The world would be a very boring place without interesting rhythms that move our bodies, make our souls dance, and unite us all through incredible beats. Let’s go on a rhythmic journey and explore fascinating rhythms from some popular songs.
The Power of Latin and African Rhythms
There is a lot of cross cultural influence between Latin music and African music. Many of the most popular Latin rhythms and instruments, melodic ideas and idiomatic sounds, first crossed the ocean centuries ago as African slaves made their way to the New World, which included the Caribbean islands, North America, and South America. Mixing with local musical traditions and European influence, Latin music evolved into its own unique sound, but never forgot its rich African roots.
Gloria Estefen and the Miami Sound Machine Perform “Conga”
In this fun 80s Latin pop classic, Gloria Estefen incorporates Afro-Cuban rhythms, polyrhythms, syncopated jazz piano, and brass pops to make a funky dance tune. Much of Latin music is based on the son clave, which is a constant two measure rhythmic pattern that is repeated throughout the song.
In addition to the son clave, “Conga” uses many syncopated rhythms, 16th note runs, and rhythmic patterns common to Latin jazz. Follow the example below and listen for the complex rhythms.
Quartet MIDI arrangement for “Conga” by Victor Ruiz
Shakira’s “Waka Waka”
World renowned phenomenon Shakira combines African, Arabic, and Latin music in many of her international hits, including “Waka Waka”, which was written for the 2010 FIFA World Cup. The song was based on a traditional military song from Cameroon telling the story of the soldier in an oppressed society. “Waka Waka“ incorporates a traditional drum beat with syncopated rhythms.
The original “Waka Waka” military song from Zamina-mina Zangalewa
You can follow along with this piano score example of “Waka Waka”. Observe the syncopated rhythms and repetitive beats.
Piano Arrangement of “Waka Waka (This Time for Africa)“ by Shakira
Waka Waka (This Time for Africa) by Clone of Nguyễn Thanh Hoàng Hải
The Magic of the East
For complex rhythms and tunes that literally make you want to get off your feet look no farther than Bollywood-inspired songs like “Selfie Le Le Re” from the Bajrangi Bhaijaan Soundtrack. Combining traditional tabla rhythms with contemporary dance music and rap, “Selfie Le Le Re” is a fusion of the old and the new, reaching international fame.
“Selfie Le Le Re” from the Bajrangi Bhaijaan Soundtrack
In the background you can hear many traditional rhythms played on instruments like the tabla drums, percussion instruments used commonly in the music of Pakistan, India, and Nepal. Played sitting down, the instrument resembles Latin bongos, with a large and smaller drum played by the fingertips. It can take decades to master the tabla, with many drum masters starting as apprentices in childhood.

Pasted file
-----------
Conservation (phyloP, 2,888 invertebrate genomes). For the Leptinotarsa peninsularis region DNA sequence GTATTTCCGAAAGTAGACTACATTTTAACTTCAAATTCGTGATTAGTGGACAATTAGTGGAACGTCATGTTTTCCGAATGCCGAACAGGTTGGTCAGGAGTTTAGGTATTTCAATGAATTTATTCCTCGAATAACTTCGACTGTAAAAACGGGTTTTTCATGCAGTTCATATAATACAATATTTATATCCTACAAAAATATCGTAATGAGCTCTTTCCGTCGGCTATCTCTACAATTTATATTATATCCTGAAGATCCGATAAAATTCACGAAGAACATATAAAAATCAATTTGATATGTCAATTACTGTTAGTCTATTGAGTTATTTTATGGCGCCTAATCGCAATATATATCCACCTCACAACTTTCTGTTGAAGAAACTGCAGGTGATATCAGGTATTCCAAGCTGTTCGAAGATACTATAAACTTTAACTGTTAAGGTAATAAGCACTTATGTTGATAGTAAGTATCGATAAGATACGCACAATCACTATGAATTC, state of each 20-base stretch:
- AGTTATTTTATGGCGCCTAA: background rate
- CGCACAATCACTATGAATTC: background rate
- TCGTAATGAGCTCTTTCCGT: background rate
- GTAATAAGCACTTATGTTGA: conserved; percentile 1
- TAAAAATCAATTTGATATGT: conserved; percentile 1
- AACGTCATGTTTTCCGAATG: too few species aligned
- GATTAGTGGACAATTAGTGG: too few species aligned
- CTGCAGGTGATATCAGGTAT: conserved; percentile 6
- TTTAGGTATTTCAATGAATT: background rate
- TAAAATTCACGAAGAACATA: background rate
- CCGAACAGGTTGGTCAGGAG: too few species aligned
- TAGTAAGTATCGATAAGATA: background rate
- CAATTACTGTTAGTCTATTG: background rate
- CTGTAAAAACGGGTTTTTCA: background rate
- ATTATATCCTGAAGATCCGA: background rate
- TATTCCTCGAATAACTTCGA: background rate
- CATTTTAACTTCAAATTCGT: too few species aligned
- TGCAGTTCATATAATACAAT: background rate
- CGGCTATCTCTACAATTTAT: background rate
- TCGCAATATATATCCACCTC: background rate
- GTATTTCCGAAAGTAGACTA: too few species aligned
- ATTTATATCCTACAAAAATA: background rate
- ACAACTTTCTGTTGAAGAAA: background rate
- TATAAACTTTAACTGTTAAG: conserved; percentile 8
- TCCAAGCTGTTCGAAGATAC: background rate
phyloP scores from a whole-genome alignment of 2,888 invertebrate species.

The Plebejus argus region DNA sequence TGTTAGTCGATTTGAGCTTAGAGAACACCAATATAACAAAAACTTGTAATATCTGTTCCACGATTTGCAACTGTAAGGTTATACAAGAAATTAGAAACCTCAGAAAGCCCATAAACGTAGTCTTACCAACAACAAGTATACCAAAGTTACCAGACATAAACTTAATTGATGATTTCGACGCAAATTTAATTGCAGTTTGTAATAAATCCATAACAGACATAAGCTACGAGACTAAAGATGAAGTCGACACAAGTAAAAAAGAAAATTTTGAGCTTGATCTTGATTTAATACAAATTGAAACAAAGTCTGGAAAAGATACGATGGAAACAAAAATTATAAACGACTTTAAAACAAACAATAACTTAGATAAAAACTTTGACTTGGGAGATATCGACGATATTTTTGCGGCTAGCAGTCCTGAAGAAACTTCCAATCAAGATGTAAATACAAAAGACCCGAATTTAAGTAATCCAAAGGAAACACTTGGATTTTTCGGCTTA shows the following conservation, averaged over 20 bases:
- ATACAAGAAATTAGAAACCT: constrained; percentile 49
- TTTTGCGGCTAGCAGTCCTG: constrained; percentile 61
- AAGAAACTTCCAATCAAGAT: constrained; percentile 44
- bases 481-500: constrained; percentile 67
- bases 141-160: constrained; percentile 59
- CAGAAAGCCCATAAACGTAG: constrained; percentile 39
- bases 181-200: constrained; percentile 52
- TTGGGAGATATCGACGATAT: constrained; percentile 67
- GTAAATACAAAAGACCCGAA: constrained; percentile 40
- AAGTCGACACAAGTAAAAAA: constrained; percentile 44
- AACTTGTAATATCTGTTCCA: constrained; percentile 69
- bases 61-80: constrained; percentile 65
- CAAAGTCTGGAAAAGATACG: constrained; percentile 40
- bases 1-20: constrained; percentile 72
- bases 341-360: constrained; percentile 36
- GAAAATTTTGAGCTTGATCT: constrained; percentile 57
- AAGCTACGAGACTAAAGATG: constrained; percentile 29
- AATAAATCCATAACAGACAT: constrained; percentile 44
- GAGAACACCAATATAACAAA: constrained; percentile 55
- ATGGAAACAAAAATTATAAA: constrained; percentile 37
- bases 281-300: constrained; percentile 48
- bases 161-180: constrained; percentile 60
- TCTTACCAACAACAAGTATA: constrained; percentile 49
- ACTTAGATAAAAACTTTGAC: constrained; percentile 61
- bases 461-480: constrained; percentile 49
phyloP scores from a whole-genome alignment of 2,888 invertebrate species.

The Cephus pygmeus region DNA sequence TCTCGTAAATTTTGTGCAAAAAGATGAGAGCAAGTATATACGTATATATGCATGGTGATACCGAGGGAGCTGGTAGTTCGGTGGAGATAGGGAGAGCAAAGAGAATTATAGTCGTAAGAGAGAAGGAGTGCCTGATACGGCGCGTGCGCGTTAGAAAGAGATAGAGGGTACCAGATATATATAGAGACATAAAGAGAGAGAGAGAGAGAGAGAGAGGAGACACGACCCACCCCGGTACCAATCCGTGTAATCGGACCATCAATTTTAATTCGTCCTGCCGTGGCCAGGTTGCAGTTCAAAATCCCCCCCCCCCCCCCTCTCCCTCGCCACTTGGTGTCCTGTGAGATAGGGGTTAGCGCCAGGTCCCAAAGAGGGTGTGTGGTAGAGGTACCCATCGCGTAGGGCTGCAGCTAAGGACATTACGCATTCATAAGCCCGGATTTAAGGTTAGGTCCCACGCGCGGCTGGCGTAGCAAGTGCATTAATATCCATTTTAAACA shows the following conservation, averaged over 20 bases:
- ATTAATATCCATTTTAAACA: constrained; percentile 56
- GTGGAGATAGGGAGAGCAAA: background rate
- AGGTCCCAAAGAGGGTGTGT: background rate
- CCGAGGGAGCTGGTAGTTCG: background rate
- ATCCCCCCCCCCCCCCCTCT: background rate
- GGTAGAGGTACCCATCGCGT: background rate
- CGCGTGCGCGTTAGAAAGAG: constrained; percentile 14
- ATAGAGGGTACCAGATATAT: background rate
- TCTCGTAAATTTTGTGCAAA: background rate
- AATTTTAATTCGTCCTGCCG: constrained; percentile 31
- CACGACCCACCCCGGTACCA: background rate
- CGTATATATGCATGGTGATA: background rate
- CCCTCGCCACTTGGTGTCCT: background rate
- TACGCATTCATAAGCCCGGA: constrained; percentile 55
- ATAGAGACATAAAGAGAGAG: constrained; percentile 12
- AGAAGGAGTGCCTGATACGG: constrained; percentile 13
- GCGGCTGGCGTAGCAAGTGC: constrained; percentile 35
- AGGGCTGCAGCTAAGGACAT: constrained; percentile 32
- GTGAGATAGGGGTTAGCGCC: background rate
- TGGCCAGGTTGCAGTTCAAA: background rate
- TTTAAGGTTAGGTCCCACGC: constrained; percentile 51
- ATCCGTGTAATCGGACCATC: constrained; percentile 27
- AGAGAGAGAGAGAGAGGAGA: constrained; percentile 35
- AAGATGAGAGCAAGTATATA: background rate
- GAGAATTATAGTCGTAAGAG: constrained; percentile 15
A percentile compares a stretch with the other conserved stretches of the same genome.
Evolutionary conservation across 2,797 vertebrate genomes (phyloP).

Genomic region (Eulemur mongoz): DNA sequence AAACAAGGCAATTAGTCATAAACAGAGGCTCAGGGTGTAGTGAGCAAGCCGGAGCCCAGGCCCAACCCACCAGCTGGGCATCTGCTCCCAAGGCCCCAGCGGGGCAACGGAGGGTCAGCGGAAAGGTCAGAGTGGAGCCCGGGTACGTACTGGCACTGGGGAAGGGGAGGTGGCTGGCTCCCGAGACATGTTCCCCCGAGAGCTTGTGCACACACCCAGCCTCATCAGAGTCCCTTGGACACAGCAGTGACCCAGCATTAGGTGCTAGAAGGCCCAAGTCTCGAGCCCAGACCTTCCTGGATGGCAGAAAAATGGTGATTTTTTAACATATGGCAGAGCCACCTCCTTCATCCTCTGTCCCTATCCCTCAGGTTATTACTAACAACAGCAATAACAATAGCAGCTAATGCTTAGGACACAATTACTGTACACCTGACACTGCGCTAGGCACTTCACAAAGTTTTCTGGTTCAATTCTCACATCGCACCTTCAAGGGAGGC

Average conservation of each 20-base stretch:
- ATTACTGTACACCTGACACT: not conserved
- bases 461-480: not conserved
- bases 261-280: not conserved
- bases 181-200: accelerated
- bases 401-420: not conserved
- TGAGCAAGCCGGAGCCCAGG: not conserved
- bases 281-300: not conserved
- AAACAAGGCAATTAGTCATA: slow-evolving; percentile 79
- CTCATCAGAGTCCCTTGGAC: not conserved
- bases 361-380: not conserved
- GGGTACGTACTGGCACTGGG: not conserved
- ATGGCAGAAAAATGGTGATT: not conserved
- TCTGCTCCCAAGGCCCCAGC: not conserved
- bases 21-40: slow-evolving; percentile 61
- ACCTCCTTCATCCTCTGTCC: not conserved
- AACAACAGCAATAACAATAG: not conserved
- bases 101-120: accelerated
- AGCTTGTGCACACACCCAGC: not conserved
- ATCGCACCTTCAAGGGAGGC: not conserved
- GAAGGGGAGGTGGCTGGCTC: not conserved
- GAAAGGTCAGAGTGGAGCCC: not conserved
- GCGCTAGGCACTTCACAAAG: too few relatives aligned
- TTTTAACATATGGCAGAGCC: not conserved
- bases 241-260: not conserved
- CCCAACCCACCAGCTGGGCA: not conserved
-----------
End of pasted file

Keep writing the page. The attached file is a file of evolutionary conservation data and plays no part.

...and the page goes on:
The rhythms of the tabla are spoken, and players will often memorize long strings of syllables before playing. For detailed insight into Hindustani Classical rhythms and tabla music, as well as a discussion of Indian rhythms and melodies, check out raag-hindustani.com.
Ustad Zakir Hussain Performs on Tabla
Rocking the Rhythm
Complex rhythms found in Western music combine in many popular rock tunes, sometimes borrowing heavily from jazz improvisation traditions and modern classical music to create tantalizing rhythmic beats. The popular Rush tune “Tom Sawyer” breaks into an addictive synth rhythm, interspersing various time signatures like 7/8 with the usual 4/4 within a short span, leading to a trippy but most incredible classic.
Rush’s “Tom Sawyer”
Follow along with this drum transcription and observe the different time signatures at measure 34. For most of us, this drum part is a bit intimidating, not to mention the forever moving beat 1. Notice how the snare tries to play close to 2 and 4, but the 7/8 time gives the rhythm a little bit of a lilt. Try to tap out the steady beat or count aloud with the example. Can you do it?
Drum set transcription for Tom Sawyer
Dave Matthews “Band Drive in, Drive Out”
Played in 6/8 time, “Drive in, Drive Out” by the Dave Matthews Band has a repetitive guitar riff over a basic drum rhythm. Check out the drum fill below or move on to Jelly Note to try out the guitar part. (Note, in the Jelly Note transcription, the tune is written in 3/4 instead of 6/8 time, which slightly affects the rhythmic accuracy.
Introduction “Drive In, Drive Out” drum fill
“Drive In Drive Out” Drum Lesson
Practice “Drive In, Drive Out”
Now that you have explored fascinating rhythms from around the world, take time this week to practice your favorite tunes. Want to try another fun song? Check out the resources below for more great practice. Learn the rhythms and incorporate them into your everyday practice or add them as you improvise with your band or write your next hit song.
What’s your favorite fascinating rhythm? Share a link in the comments below. We’d love to hear from you!
Indian Rhythm Taal – Website on Hindustani Classical Music
Jellynote.com – Practice Popular Songs with Interactive Transcriptions
Musicscore.com – Sheet Music Database